Researchers led by a UC San Francisco scientist are reporting that hormone replacement therapy (HRT) using estrogen may protect against cognitive decline in women 65 and older. The study of 3,393 women, to be published in the May 23 issue of Neurology, is the first to show that the genes a woman inherits can affect her response to estrogen.
Women who carry a certain variety of a gene called ApoE were half as likely to suffer cognitive deterioration after age 65 if they were using estrogen, said principal investigator Kristine Yaffe, MD, assistant professor of psychiatry, neurology and epidemiology at UCSF and chief of geriatric psychiatry at San Francisco Veterans Affairs Medical Center.
The ApoE (Apolipoprotein E) gene, which has three possible variants or alleles (e2, e3 and e4) is a blueprint for a protein that carries cholesterol and fats between the liver, brain and other tissues.
Estrogen-using women who carry the e2 and e3 variants (inherited as a pair from their parents) experienced less cognitive loss during the seven year study, said Yaffe. The results indicate that estrogen may help prevent cognitive decline in women who carry e2 and e3 alleles, she explained.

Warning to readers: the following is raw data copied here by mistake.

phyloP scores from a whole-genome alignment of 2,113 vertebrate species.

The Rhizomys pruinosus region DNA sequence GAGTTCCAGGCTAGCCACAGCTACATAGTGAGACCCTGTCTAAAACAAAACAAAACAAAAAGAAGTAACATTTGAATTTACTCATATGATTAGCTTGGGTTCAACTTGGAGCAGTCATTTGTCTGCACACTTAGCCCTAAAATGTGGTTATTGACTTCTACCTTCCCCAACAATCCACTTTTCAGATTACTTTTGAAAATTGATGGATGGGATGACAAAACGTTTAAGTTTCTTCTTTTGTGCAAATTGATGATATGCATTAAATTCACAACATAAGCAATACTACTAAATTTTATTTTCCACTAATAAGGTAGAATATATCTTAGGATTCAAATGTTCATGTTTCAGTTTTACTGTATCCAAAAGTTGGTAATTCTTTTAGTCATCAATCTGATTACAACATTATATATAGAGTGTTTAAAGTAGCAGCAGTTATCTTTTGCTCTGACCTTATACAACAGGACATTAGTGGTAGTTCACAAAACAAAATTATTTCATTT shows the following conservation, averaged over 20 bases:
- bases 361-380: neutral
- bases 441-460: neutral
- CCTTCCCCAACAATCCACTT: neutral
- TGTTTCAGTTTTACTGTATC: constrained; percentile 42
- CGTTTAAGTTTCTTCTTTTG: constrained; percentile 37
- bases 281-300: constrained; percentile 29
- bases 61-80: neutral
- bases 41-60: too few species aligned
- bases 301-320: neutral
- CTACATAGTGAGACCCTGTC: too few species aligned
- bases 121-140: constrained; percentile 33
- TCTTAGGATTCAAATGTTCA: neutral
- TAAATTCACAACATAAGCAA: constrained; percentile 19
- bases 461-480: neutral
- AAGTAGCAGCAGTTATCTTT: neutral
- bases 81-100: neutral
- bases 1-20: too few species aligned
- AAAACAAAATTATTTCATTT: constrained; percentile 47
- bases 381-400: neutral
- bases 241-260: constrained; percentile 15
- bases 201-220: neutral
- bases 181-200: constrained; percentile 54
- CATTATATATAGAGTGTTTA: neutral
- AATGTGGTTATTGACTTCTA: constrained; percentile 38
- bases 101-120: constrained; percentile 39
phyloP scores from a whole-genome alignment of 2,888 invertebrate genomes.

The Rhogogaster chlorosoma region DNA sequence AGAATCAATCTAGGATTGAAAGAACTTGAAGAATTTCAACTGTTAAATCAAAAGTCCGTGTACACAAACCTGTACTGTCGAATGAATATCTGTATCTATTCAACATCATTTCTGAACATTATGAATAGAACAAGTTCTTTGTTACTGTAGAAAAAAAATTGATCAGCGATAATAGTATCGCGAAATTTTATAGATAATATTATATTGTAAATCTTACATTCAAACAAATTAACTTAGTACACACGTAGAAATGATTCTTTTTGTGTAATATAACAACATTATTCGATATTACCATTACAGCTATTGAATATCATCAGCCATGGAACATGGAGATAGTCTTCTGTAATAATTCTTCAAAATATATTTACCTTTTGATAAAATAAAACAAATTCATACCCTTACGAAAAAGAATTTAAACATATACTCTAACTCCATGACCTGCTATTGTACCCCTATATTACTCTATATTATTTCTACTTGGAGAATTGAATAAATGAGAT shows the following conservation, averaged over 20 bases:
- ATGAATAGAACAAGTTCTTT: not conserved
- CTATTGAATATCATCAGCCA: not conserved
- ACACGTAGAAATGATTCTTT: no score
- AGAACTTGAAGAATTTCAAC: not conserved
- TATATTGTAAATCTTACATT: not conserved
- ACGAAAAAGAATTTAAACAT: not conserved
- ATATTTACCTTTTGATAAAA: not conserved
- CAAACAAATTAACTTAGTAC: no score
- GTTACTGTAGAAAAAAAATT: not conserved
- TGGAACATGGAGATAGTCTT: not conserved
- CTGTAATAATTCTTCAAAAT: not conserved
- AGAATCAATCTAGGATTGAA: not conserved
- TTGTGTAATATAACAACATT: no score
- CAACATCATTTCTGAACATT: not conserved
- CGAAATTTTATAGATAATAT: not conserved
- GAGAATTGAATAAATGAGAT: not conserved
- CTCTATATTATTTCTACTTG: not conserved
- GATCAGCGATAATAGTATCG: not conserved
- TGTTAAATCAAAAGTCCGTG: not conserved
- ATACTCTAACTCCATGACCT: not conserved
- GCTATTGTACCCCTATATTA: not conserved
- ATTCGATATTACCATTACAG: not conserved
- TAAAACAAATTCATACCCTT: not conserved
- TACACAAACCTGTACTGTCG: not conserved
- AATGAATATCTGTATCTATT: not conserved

The researchers also studied women who carry at least one e4 allele and have a higher risk of developing Alzheimer's Disease (AD), according to previous studies. In these women, estrogen use did not protect against cognitive decline.
Yaffe also reports that estrogen use was associated with less carotid wall thickening or atherosclerosis. The carotid arteries located on either side of the neck carry blood to the brain. "Less atherosclerosis may prevent small vessel strokes that result in mental deterioration as we age," said Yaffe, adding that this mechanism needs further study.
The researchers studied women in four communities of the United States, who were part of the Cardiovascular Health Study (CHS), a long-term study of coronary heart disease and stroke in older adults. Mental function tests, given in each of five to seven years, tracked cognitive decline in women who were asked to report estrogen use on a questionnaire given during each visit. Nearly all of the women gave blood samples containing the DNA necessary for ApoE genotyping.
At each testing point, results were adjusted for factors that vary between estrogen users and non-users (age, education, alcohol consumption habits and body mass) and other risk factors for cognitive decline (age, education, race and stroke history). The researchers excluded the small number of women taking progestins and were not able to determine if estrogen taken with progestins would have the same effect on cognitive decline. Yaffe cautions that more study is also necessary to determine whether HRT taken before age 65 can prevent cognitive decline.
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